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Book Review - Splendor Of Silence By Indu Sunderesan

Manaswini Garimella

     Indu Sundaresan, in her latest book, continues her tradition of historical fiction romance novels set in pre-Independence India. The Splendor of Silence is the story of Sam, a young U.S. army captain, and Mila, the daughter of an Indian political agent. With lovers from different worlds, racial prejudice acting as war between two clans, and the death of the main character, the story could be Romeo and Juliet set in the time of British Imperialism. But the novel’s greatest insights lie in its exploration of the interaction between the British imperialists and the Indian natives, showing several viewpoints treated with delicacy and respect. Unfortunately, Sundaresan never quite manages to link the love story with its surrounding history.

      The novel begins with Olivia, Sam and Mila’s daughter, as she reads a letter telling the story of her parents’ love for each other over four days in May 1942. Sam is searching for his missing brother in Rudrakot, and hopes to rescue him from the local field punishment center. Here, Sam meets Mila and they immediately fall in love. Mila, however, is already engaged to the prince of Rudrakot, creating a struggle within her between love and duty. Sam, however, must continue looking for his brother, and creates a plan to get him out of prison with the help of Vimal, a local nationalist incendiary.

      In between, Sundaresan weaves the rest of Mila’s family into various subplots. Her father, Raman, is the political agent of Rudrakot, the only Indian political agent at the time. While proud of his heritage, his loyalty to the British crown causes him to worry that the nationalist movement will not create a viable India. Unfortunately, his son Ashok falls under the sway of Vimal. To her credit, Sundaresan is neither strongly anti-British nor in favor of the imperialists; she is sympathetic to the situations of loyalist Indians as well as the nationalists. The issue of racial prejudice and the question of color is explored throughout the novel as well, from the tension between Indian and British soldiers to their civilian counterparts.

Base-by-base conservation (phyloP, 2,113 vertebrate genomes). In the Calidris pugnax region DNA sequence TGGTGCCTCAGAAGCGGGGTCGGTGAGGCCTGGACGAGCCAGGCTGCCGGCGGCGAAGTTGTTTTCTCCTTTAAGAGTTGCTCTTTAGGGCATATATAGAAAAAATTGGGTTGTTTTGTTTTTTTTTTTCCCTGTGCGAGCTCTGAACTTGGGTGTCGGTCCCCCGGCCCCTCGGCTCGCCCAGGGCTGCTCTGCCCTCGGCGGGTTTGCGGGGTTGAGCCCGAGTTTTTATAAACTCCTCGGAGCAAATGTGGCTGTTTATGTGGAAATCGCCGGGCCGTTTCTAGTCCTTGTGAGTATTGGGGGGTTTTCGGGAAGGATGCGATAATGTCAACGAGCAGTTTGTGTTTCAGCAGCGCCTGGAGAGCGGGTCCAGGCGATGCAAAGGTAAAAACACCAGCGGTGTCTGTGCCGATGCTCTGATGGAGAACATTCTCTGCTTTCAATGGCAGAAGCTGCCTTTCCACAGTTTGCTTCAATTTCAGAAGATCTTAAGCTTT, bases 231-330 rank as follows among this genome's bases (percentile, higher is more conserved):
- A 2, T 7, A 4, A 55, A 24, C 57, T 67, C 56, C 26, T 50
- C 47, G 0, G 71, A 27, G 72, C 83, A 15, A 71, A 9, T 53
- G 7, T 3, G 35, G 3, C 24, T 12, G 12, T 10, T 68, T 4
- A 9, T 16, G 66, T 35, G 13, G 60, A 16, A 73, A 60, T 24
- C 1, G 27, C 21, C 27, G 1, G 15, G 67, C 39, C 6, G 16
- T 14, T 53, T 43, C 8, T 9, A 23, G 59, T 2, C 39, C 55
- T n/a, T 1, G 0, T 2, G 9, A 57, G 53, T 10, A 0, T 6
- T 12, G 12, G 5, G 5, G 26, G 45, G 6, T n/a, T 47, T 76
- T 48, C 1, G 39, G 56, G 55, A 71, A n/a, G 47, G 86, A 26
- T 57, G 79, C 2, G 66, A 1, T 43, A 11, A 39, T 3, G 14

If Sundaresan had managed to bring these complex issues, particularly racism and the Indian sense of duty, that she analyzes so well in the context of history, into the interracial love story of Sam and Mila, the novel would be as well-connected as The Twentieth Wife and A Feast of Roses were. Instead, we are left to assume that these issues are the reason that Sam and Mila cannot be together, but the reader is left in uncertainty about the thoughts of the lovers. Unfortunately, in a story so focused on these two individuals, and the lyrical, even florid, prose given to their thoughts when falling in love, this ending doesn’t seem to be finished. However, for a new, sometimes American, perspective on the British Raj, and a passionate love story, The Splendor of Silence does offer a good read.

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